Ethical Property

One of the sessions at the recent Reading Climate Festival was about “Can Planning Help to Tackle Climate Change?” The session covered the principles of planning, and also an example – the new Station Hill development in Reading.

The Zoom event was led by Ethical Reading volunteer and Hammerson Environmental and Community Co-ordinator, Verity Leal. The session attracted an audience of some 30 people – many of whom took part in the Q&A. Verity kicked off the event by sharing details on Ethical Reading’s refreshed Ethical Property initiative, which has recently gained a dedicated volunteering team. The team are exploring how they can improve the sustainability credentials across the property landscape in Reading, through a targeted new and exciting programme.

The next part of the session was then started by describing the basis of planning – as distinct from “building regulations”. Daniel Lampard, Senior Director and Head of Lichfields Thames Valley Office, showed how the planning principles had evolved to focus more on the reduction of CO2 emissions over the last 20 years, as the local effects of global climate change became more apparent.

In particular, the UK Government White Paper “Planning for the Future”, published in August 2020, contained two relevant proposals:

• Proposal 15: We intend to amend the National Policy Planning Framework to ensure it targets those areas where a reformed planning system can most effectively play a role in mitigating and adapting to climate change and maximising environmental benefits.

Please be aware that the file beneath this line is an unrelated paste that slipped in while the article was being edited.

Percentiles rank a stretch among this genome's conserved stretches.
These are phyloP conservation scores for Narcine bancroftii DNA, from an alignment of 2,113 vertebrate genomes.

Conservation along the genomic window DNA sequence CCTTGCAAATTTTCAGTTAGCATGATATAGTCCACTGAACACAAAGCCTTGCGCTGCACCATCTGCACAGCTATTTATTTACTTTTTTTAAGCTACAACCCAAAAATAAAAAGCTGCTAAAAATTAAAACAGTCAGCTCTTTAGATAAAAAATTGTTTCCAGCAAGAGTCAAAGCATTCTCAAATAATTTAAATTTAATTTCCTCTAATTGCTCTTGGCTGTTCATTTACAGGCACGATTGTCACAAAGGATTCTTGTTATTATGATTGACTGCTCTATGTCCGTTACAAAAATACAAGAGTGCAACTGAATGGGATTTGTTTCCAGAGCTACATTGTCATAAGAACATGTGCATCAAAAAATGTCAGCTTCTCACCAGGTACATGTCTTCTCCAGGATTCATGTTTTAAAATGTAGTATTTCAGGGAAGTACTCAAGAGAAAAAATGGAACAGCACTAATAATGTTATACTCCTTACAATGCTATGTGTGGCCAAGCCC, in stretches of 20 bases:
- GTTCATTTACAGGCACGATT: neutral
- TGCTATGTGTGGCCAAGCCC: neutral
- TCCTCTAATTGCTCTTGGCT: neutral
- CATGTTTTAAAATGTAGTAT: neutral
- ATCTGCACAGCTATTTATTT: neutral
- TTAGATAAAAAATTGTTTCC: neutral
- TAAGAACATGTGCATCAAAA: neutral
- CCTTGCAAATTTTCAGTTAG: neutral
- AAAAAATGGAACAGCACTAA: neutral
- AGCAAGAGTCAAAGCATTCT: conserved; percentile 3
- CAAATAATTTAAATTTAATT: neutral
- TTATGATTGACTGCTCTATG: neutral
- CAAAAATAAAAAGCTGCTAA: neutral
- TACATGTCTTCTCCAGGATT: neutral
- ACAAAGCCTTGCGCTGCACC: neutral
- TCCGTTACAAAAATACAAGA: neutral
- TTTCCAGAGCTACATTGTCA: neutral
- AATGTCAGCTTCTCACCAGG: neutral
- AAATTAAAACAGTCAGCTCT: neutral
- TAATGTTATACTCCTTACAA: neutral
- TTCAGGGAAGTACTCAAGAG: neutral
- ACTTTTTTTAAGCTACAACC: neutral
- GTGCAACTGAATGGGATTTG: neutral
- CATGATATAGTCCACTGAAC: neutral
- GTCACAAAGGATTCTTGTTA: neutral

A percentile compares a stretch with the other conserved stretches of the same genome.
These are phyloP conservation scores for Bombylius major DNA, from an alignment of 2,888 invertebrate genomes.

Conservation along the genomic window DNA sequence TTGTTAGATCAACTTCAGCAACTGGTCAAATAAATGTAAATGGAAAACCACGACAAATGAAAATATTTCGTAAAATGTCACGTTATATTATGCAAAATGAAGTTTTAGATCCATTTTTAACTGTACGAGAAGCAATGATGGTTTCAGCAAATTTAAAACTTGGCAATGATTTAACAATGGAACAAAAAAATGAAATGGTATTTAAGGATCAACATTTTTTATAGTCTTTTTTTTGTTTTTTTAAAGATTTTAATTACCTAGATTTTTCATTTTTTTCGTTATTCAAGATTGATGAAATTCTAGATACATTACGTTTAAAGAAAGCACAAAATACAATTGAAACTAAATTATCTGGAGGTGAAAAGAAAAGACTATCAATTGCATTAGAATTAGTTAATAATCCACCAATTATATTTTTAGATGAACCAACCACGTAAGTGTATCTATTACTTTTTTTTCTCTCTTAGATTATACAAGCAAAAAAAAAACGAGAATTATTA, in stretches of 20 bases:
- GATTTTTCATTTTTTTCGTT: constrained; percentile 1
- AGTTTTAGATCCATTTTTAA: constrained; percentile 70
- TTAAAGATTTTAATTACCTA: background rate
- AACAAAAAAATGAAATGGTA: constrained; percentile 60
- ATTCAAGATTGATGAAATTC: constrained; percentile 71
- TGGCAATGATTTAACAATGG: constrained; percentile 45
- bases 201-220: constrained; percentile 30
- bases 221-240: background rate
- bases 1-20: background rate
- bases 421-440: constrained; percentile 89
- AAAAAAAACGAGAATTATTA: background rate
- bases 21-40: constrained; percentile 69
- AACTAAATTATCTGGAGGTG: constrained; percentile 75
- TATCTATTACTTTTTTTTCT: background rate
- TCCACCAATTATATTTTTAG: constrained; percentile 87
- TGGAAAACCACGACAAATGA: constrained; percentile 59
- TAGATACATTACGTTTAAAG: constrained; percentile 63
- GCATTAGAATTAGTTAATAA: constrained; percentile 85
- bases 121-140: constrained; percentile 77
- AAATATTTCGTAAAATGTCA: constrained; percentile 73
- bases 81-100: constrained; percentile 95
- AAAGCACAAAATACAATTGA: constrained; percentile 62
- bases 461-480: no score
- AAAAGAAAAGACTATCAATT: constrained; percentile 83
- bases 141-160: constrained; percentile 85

• Proposal 18: We will facilitate ambitious improvements in energy efficiency standards for buildings to help deliver our world-leading commitment to net-zero by 2050.

Daniel noted that Reading and a number of the surrounding local authorities had set themselves a more ambitious target to reach net zero by 2030. He noted the benefits of coherence in planning policy and a joined up approach in order to help meet these targets, with clear targets and objectives that can be achieved locally; avoiding broad statements such as “need to address climate change”; and with a clear local evidence base.

This was followed a presentation of the new developments at Station Hill by Lee Fearnhead, the UK/CEE Director of Construction for Lincoln Property Company and Mark Wilkinson, Partner of Hoare Lea. The development is intended to provide a new gateway to Reading, with a ​focus on sustainability.

They referred to a consultation currently underway for a Future Homes Standard, to be introduced in 2025, which aims to ready the UK’s new build homes for a transition to zero carbon in 2050.​ A key part of this is the decarbonisation of the electricity grid. They discussed the development in relation to these sustainability standards – at Phase One, it is all direct electric. Phases Two and Three are being developed under updated policy using a mixture of air source and ground source heat pumps as a source of energy.​

The presentation finished with – echoing Daniel Lampard’s plea – pleas for consistency across planning departments, with minimum and stretch targets. Another plea was for incentives to store energy on site, and to use off-site prefabrication.

The Q&A was lively, and explored the relationship between “building regs” and emerging standards – which it turned out, are much more ambitious in terms of carbon zero; and about the ability of wildlife – particularly birds – to co-exist with the new development.

This was the first of the six Ethical Reading events in the Reading Climate Festival, and set a high standard!

Gill Ringland is a founder director of Ethical Reading.

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